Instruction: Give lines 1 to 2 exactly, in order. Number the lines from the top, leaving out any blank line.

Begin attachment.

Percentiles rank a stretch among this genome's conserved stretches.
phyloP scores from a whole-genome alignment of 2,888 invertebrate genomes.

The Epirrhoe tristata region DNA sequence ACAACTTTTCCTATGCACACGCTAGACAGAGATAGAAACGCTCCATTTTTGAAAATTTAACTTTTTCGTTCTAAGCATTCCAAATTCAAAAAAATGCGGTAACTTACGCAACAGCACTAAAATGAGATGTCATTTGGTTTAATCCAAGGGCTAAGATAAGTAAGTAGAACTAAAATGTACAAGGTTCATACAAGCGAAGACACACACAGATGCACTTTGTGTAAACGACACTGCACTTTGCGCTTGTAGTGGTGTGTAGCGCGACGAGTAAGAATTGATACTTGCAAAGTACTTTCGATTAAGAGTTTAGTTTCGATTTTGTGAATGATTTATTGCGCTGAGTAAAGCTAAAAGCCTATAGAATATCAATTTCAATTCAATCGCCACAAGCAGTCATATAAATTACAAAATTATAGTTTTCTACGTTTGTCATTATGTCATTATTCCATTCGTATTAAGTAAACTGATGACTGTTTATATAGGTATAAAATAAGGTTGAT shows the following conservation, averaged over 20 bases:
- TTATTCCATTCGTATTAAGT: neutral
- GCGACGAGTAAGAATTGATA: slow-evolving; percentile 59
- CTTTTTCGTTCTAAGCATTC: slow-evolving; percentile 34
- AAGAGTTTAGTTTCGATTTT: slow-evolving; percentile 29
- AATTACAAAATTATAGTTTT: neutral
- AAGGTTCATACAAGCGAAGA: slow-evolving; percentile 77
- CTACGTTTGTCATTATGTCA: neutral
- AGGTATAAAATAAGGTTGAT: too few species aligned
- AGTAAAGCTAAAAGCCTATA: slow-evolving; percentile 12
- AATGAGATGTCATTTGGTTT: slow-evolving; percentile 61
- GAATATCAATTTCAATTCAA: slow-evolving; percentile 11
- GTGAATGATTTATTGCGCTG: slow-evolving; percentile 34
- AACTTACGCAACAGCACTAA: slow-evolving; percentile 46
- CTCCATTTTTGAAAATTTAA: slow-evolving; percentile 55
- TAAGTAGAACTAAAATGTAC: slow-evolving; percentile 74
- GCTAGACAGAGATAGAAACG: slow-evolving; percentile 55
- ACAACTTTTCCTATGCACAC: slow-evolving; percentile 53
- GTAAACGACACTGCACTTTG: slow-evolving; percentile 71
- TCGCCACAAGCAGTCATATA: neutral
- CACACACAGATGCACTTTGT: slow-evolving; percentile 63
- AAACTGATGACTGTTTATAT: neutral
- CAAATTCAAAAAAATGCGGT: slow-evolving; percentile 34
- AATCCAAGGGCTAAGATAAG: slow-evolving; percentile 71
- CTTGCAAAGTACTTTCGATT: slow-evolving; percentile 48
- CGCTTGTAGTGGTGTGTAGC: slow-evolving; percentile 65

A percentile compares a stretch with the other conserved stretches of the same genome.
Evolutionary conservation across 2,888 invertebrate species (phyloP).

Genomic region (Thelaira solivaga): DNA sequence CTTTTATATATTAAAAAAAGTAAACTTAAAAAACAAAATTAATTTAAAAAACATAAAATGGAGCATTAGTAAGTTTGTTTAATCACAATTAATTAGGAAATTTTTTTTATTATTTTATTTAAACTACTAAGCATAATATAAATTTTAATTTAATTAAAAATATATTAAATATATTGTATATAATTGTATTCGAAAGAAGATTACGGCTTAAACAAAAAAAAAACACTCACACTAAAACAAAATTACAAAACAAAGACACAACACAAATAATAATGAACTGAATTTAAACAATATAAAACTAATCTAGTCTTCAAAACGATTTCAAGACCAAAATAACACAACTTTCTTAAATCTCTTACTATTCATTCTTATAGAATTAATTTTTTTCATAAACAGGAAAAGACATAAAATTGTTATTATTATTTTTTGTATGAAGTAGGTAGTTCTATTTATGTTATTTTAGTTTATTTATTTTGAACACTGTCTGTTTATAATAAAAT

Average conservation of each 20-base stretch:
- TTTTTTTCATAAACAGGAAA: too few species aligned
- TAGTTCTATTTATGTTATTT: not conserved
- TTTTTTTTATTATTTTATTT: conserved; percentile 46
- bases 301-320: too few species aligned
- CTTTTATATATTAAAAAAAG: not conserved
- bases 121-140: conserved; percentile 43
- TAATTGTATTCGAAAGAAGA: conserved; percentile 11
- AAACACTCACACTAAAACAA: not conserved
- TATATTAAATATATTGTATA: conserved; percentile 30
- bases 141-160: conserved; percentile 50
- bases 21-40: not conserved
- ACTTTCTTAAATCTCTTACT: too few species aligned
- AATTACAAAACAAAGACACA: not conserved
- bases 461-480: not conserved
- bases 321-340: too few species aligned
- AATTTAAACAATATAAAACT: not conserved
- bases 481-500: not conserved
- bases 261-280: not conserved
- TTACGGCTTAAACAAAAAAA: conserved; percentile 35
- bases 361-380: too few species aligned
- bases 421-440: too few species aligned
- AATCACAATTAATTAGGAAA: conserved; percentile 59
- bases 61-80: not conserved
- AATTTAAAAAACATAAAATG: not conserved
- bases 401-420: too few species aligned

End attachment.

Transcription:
Percentiles rank a stretch among this genome's conserved stretches.
phyloP scores from a whole-genome alignment of 2,888 invertebrate genomes.